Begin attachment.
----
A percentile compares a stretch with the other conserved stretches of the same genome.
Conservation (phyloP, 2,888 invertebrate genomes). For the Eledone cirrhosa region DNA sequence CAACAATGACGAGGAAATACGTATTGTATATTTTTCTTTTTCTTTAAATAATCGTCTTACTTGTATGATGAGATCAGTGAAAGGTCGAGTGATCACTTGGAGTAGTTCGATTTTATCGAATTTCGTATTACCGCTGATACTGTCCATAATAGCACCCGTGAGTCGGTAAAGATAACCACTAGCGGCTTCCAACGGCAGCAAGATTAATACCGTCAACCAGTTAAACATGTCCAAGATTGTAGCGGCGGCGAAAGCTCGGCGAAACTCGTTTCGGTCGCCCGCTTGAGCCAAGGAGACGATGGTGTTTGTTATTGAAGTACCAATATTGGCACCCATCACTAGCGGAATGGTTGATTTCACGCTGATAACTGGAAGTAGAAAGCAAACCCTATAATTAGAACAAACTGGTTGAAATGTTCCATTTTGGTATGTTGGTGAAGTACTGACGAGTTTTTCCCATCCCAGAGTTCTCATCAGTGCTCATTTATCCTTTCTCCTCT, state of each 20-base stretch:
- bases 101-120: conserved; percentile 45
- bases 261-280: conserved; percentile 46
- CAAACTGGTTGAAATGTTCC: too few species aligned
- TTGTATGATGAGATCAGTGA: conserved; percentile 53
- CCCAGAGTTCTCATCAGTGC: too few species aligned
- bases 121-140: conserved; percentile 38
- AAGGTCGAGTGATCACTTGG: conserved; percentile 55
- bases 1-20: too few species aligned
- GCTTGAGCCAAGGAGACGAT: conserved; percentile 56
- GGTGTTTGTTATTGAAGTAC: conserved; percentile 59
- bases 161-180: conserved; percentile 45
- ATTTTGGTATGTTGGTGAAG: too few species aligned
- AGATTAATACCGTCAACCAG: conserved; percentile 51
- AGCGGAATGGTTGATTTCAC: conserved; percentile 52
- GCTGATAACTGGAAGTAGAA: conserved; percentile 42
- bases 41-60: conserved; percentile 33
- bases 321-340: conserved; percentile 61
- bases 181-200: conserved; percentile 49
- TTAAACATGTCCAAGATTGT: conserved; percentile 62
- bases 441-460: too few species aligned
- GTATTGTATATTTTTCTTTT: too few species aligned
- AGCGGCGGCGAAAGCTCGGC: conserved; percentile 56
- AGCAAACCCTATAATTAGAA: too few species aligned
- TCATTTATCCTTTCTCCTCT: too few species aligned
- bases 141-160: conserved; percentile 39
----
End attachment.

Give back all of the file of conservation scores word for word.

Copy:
A percentile compares a stretch with the other conserved stretches of the same genome.
Conservation (phyloP, 2,888 invertebrate genomes). For the Eledone cirrhosa region DNA sequence CAACAATGACGAGGAAATACGTATTGTATATTTTTCTTTTTCTTTAAATAATCGTCTTACTTGTATGATGAGATCAGTGAAAGGTCGAGTGATCACTTGGAGTAGTTCGATTTTATCGAATTTCGTATTACCGCTGATACTGTCCATAATAGCACCCGTGAGTCGGTAAAGATAACCACTAGCGGCTTCCAACGGCAGCAAGATTAATACCGTCAACCAGTTAAACATGTCCAAGATTGTAGCGGCGGCGAAAGCTCGGCGAAACTCGTTTCGGTCGCCCGCTTGAGCCAAGGAGACGATGGTGTTTGTTATTGAAGTACCAATATTGGCACCCATCACTAGCGGAATGGTTGATTTCACGCTGATAACTGGAAGTAGAAAGCAAACCCTATAATTAGAACAAACTGGTTGAAATGTTCCATTTTGGTATGTTGGTGAAGTACTGACGAGTTTTTCCCATCCCAGAGTTCTCATCAGTGCTCATTTATCCTTTCTCCTCT, state of each 20-base stretch:
- bases 101-120: conserved; percentile 45
- bases 261-280: conserved; percentile 46
- CAAACTGGTTGAAATGTTCC: too few species aligned
- TTGTATGATGAGATCAGTGA: conserved; percentile 53
- CCCAGAGTTCTCATCAGTGC: too few species aligned
- bases 121-140: conserved; percentile 38
- AAGGTCGAGTGATCACTTGG: conserved; percentile 55
- bases 1-20: too few species aligned
- GCTTGAGCCAAGGAGACGAT: conserved; percentile 56
- GGTGTTTGTTATTGAAGTAC: conserved; percentile 59
- bases 161-180: conserved; percentile 45
- ATTTTGGTATGTTGGTGAAG: too few species aligned
- AGATTAATACCGTCAACCAG: conserved; percentile 51
- AGCGGAATGGTTGATTTCAC: conserved; percentile 52
- GCTGATAACTGGAAGTAGAA: conserved; percentile 42
- bases 41-60: conserved; percentile 33
- bases 321-340: conserved; percentile 61
- bases 181-200: conserved; percentile 49
- TTAAACATGTCCAAGATTGT: conserved; percentile 62
- bases 441-460: too few species aligned
- GTATTGTATATTTTTCTTTT: too few species aligned
- AGCGGCGGCGAAAGCTCGGC: conserved; percentile 56
- AGCAAACCCTATAATTAGAA: too few species aligned
- TCATTTATCCTTTCTCCTCT: too few species aligned
- bases 141-160: conserved; percentile 39